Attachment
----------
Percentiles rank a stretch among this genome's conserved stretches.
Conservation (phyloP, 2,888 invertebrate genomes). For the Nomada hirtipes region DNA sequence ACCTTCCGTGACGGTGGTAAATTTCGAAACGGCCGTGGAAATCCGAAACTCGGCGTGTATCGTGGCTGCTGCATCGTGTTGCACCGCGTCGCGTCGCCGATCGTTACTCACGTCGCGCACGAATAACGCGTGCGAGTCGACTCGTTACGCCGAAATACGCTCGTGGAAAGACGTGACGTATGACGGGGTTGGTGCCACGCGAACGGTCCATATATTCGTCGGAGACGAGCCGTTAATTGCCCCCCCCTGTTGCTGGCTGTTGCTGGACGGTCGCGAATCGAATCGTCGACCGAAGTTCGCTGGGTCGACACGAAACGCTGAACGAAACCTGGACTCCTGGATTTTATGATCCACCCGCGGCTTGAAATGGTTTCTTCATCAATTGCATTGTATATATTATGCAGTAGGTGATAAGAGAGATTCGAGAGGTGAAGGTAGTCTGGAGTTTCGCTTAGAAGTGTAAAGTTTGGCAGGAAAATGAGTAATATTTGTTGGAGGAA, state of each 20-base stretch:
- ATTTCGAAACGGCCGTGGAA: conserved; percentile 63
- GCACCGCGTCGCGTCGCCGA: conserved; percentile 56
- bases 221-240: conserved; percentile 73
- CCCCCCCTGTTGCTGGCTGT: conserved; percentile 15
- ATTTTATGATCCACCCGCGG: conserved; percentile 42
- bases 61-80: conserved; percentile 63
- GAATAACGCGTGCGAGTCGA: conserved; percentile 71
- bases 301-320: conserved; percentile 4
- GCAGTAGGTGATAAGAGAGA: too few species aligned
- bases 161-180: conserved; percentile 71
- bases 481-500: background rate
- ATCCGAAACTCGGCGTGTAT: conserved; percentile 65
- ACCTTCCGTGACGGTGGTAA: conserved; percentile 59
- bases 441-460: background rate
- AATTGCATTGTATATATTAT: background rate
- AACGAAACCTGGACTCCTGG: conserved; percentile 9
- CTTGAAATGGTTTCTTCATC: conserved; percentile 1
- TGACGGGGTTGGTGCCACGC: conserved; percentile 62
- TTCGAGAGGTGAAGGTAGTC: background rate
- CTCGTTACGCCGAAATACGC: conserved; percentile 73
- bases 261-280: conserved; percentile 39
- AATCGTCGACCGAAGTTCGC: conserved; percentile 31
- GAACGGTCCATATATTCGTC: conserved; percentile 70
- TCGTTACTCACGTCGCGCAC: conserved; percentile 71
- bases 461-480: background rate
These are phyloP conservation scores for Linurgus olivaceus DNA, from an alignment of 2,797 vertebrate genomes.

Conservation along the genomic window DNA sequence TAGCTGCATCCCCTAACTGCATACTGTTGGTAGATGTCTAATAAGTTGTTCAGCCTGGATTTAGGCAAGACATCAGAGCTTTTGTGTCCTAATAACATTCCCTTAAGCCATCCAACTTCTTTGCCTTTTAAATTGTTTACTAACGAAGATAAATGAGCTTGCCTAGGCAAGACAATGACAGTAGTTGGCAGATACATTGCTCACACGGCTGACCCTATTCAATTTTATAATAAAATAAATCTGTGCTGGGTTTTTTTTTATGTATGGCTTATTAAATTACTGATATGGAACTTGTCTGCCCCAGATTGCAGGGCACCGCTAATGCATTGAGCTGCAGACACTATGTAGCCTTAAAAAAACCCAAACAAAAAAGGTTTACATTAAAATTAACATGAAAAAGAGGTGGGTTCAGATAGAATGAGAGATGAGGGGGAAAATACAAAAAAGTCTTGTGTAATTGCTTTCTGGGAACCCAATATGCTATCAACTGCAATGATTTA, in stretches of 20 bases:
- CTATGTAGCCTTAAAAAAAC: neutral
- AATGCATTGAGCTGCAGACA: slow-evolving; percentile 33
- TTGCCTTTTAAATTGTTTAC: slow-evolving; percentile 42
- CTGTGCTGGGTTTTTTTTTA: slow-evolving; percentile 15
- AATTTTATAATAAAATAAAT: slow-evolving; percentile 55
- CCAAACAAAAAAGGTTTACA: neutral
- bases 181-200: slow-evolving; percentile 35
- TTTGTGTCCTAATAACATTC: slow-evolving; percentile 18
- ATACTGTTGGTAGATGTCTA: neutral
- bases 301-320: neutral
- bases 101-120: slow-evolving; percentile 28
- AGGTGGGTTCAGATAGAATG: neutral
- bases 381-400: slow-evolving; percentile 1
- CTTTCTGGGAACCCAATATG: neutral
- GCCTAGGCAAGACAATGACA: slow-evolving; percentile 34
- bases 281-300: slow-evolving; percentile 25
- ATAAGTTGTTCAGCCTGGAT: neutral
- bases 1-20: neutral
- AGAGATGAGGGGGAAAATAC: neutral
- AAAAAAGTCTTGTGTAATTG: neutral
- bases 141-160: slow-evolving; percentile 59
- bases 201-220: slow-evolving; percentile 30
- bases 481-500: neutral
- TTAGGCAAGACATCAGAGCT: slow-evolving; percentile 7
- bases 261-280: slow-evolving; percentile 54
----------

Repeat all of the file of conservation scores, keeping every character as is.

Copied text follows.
Percentiles rank a stretch among this genome's conserved stretches.
Conservation (phyloP, 2,888 invertebrate genomes). For the Nomada hirtipes region DNA sequence ACCTTCCGTGACGGTGGTAAATTTCGAAACGGCCGTGGAAATCCGAAACTCGGCGTGTATCGTGGCTGCTGCATCGTGTTGCACCGCGTCGCGTCGCCGATCGTTACTCACGTCGCGCACGAATAACGCGTGCGAGTCGACTCGTTACGCCGAAATACGCTCGTGGAAAGACGTGACGTATGACGGGGTTGGTGCCACGCGAACGGTCCATATATTCGTCGGAGACGAGCCGTTAATTGCCCCCCCCTGTTGCTGGCTGTTGCTGGACGGTCGCGAATCGAATCGTCGACCGAAGTTCGCTGGGTCGACACGAAACGCTGAACGAAACCTGGACTCCTGGATTTTATGATCCACCCGCGGCTTGAAATGGTTTCTTCATCAATTGCATTGTATATATTATGCAGTAGGTGATAAGAGAGATTCGAGAGGTGAAGGTAGTCTGGAGTTTCGCTTAGAAGTGTAAAGTTTGGCAGGAAAATGAGTAATATTTGTTGGAGGAA, state of each 20-base stretch:
- ATTTCGAAACGGCCGTGGAA: conserved; percentile 63
- GCACCGCGTCGCGTCGCCGA: conserved; percentile 56
- bases 221-240: conserved; percentile 73
- CCCCCCCTGTTGCTGGCTGT: conserved; percentile 15
- ATTTTATGATCCACCCGCGG: conserved; percentile 42
- bases 61-80: conserved; percentile 63
- GAATAACGCGTGCGAGTCGA: conserved; percentile 71
- bases 301-320: conserved; percentile 4
- GCAGTAGGTGATAAGAGAGA: too few species aligned
- bases 161-180: conserved; percentile 71
- bases 481-500: background rate
- ATCCGAAACTCGGCGTGTAT: conserved; percentile 65
- ACCTTCCGTGACGGTGGTAA: conserved; percentile 59
- bases 441-460: background rate
- AATTGCATTGTATATATTAT: background rate
- AACGAAACCTGGACTCCTGG: conserved; percentile 9
- CTTGAAATGGTTTCTTCATC: conserved; percentile 1
- TGACGGGGTTGGTGCCACGC: conserved; percentile 62
- TTCGAGAGGTGAAGGTAGTC: background rate
- CTCGTTACGCCGAAATACGC: conserved; percentile 73
- bases 261-280: conserved; percentile 39
- AATCGTCGACCGAAGTTCGC: conserved; percentile 31
- GAACGGTCCATATATTCGTC: conserved; percentile 70
- TCGTTACTCACGTCGCGCAC: conserved; percentile 71
- bases 461-480: background rate
These are phyloP conservation scores for Linurgus olivaceus DNA, from an alignment of 2,797 vertebrate genomes.

Conservation along the genomic window DNA sequence TAGCTGCATCCCCTAACTGCATACTGTTGGTAGATGTCTAATAAGTTGTTCAGCCTGGATTTAGGCAAGACATCAGAGCTTTTGTGTCCTAATAACATTCCCTTAAGCCATCCAACTTCTTTGCCTTTTAAATTGTTTACTAACGAAGATAAATGAGCTTGCCTAGGCAAGACAATGACAGTAGTTGGCAGATACATTGCTCACACGGCTGACCCTATTCAATTTTATAATAAAATAAATCTGTGCTGGGTTTTTTTTTATGTATGGCTTATTAAATTACTGATATGGAACTTGTCTGCCCCAGATTGCAGGGCACCGCTAATGCATTGAGCTGCAGACACTATGTAGCCTTAAAAAAACCCAAACAAAAAAGGTTTACATTAAAATTAACATGAAAAAGAGGTGGGTTCAGATAGAATGAGAGATGAGGGGGAAAATACAAAAAAGTCTTGTGTAATTGCTTTCTGGGAACCCAATATGCTATCAACTGCAATGATTTA, in stretches of 20 bases:
- CTATGTAGCCTTAAAAAAAC: neutral
- AATGCATTGAGCTGCAGACA: slow-evolving; percentile 33
- TTGCCTTTTAAATTGTTTAC: slow-evolving; percentile 42
- CTGTGCTGGGTTTTTTTTTA: slow-evolving; percentile 15
- AATTTTATAATAAAATAAAT: slow-evolving; percentile 55
- CCAAACAAAAAAGGTTTACA: neutral
- bases 181-200: slow-evolving; percentile 35
- TTTGTGTCCTAATAACATTC: slow-evolving; percentile 18
- ATACTGTTGGTAGATGTCTA: neutral
- bases 301-320: neutral
- bases 101-120: slow-evolving; percentile 28
- AGGTGGGTTCAGATAGAATG: neutral
- bases 381-400: slow-evolving; percentile 1
- CTTTCTGGGAACCCAATATG: neutral
- GCCTAGGCAAGACAATGACA: slow-evolving; percentile 34
- bases 281-300: slow-evolving; percentile 25
- ATAAGTTGTTCAGCCTGGAT: neutral
- bases 1-20: neutral
- AGAGATGAGGGGGAAAATAC: neutral
- AAAAAAGTCTTGTGTAATTG: neutral
- bases 141-160: slow-evolving; percentile 59
- bases 201-220: slow-evolving; percentile 30
- bases 481-500: neutral
- TTAGGCAAGACATCAGAGCT: slow-evolving; percentile 7
- bases 261-280: slow-evolving; percentile 54